Chinese hacker jailed over attempt to steal defence blueprints

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Chinese hacker jailed over attempt to steal defence blueprints

Corporate espionage targeted fighter jet plans.

A Chinese businessman who pleaded guilty in March to conspiring to hack into the computer networks of Boeing and other major US defence contractors was sentenced on Wednesday to nearly four years in prison, prosecutors said.

Su Bin, 51, was charged with taking part in a years-long scheme by Chinese military officers to obtain sensitive military information. In addition to the 46-month prison term, a judge in US District Court in Los Angeles also ordered Su to pay a $10,000 fine.

"Su Bin's sentence is a just punishment for his admitted role in a conspiracy with hackers from the People's Liberation Army Air Force to illegally access and steal sensitive US military information," John Carlin, assistant attorney general for national security, said in a statement.

"Su assisted the Chinese military hackers in their efforts to illegally access and steal designs for cutting-edge military aircraft that are indispensable to our national defence," the statement said.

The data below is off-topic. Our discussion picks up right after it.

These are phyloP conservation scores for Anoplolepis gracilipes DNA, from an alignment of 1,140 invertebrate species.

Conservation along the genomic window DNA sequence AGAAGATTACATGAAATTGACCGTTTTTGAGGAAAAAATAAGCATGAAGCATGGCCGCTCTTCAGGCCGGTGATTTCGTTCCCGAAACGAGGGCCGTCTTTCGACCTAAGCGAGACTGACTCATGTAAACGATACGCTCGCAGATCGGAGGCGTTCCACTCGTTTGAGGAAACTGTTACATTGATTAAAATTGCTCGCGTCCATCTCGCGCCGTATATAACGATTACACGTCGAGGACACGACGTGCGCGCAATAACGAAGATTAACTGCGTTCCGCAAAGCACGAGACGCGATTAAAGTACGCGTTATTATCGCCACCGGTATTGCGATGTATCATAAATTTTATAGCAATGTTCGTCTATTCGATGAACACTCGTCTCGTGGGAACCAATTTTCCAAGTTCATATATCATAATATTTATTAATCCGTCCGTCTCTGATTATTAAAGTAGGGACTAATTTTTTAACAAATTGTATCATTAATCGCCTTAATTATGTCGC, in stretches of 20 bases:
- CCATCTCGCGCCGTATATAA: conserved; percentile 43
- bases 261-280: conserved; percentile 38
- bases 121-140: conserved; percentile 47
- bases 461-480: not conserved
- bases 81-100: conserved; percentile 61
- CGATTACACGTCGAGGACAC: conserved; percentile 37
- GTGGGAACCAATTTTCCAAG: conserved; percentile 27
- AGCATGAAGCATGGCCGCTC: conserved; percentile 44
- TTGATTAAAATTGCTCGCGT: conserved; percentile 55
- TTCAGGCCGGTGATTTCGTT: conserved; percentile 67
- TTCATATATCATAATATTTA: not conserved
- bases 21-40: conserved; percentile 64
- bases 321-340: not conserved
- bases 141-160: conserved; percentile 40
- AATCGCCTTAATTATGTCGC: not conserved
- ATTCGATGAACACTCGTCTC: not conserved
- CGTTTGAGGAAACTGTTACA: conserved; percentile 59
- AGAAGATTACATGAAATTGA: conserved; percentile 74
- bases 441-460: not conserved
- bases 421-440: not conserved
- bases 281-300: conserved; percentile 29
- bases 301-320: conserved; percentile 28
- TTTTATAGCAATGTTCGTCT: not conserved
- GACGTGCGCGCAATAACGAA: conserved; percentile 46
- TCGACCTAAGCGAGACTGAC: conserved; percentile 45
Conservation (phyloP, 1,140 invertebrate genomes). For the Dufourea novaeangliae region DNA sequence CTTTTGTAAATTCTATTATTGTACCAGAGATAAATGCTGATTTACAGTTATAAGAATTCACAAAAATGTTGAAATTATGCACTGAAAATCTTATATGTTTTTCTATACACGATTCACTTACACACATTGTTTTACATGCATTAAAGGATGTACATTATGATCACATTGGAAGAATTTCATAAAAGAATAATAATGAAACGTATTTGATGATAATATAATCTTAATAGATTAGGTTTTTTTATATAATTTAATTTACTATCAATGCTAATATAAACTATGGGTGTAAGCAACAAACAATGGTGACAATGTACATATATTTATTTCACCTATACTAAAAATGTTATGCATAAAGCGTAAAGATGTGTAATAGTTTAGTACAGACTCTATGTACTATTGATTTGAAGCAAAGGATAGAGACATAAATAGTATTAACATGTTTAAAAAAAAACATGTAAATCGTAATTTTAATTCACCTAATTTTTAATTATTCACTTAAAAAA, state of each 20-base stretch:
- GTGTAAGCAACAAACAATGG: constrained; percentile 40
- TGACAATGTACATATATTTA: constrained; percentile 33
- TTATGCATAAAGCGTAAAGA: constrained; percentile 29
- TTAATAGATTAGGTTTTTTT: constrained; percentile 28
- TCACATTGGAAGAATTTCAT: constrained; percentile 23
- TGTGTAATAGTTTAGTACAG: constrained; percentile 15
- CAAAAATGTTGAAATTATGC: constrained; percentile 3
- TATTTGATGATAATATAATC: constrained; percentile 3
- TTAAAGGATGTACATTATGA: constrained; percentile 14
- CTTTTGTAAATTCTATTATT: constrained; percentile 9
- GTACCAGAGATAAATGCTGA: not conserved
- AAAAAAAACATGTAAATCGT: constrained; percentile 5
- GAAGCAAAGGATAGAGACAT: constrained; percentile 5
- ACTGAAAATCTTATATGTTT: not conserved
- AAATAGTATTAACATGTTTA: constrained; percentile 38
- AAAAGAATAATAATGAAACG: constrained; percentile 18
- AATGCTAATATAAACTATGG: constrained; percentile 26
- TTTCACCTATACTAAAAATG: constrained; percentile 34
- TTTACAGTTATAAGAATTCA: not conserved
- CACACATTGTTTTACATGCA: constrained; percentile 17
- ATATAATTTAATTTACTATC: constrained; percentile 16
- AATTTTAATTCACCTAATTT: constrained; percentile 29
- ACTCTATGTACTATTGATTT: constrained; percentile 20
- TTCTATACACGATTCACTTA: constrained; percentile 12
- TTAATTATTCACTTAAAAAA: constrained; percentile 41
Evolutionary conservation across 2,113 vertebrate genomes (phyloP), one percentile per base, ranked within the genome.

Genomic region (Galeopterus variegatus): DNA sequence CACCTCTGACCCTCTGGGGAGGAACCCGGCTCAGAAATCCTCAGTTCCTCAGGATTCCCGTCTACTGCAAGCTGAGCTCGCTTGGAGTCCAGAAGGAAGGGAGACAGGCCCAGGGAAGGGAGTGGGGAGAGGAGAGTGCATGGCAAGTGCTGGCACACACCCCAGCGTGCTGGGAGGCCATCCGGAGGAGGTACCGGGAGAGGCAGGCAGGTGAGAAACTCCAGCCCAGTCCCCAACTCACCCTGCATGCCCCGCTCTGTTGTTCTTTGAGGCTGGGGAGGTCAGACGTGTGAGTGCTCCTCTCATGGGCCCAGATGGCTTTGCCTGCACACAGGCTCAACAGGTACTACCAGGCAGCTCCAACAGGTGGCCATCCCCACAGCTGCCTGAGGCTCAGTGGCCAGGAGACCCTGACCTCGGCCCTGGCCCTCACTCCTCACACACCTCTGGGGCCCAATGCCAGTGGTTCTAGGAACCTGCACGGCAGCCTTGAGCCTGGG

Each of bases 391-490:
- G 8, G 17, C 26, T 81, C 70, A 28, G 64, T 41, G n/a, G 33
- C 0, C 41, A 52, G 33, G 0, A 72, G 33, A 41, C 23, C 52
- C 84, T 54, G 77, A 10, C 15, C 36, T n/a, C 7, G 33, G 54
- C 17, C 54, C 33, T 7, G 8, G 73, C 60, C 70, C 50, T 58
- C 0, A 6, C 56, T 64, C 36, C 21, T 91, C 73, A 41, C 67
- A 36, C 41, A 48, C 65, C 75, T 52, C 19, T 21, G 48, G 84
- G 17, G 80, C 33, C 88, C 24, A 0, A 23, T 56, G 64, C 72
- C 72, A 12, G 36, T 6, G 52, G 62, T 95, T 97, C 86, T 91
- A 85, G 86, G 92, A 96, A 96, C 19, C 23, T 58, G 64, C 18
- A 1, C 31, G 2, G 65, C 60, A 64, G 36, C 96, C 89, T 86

In an August 2014 indictment, prosecutors said Su traveled to the United States at least 10 times between 2008 and 2014 and worked with two unidentified co-conspirators based in China to steal the data.

The trio were accused of stealing plans relating to the C-17 military transport plane and F-22 and F-35 fighter jets, and attempting to sell them to Chinese companies.

According to prosecutors, in pleading guilty Su admitted sending emails to his co-conspirators telling them which persons, companies and technologies to target with their hacking and translating the stolen material from English to Chinese.

Su admitted taking part in the crime for financial gain, prosecutors said.

The Chinese government has repeatedly denied any involvement in hacking.

Su was arrested in Canada in 2014 and ultimately consented to US extradition.

He pleaded guilty in March to one count of conspiring to gain unauthorised access to a protected computer and to violate the Arms Export Control Act.

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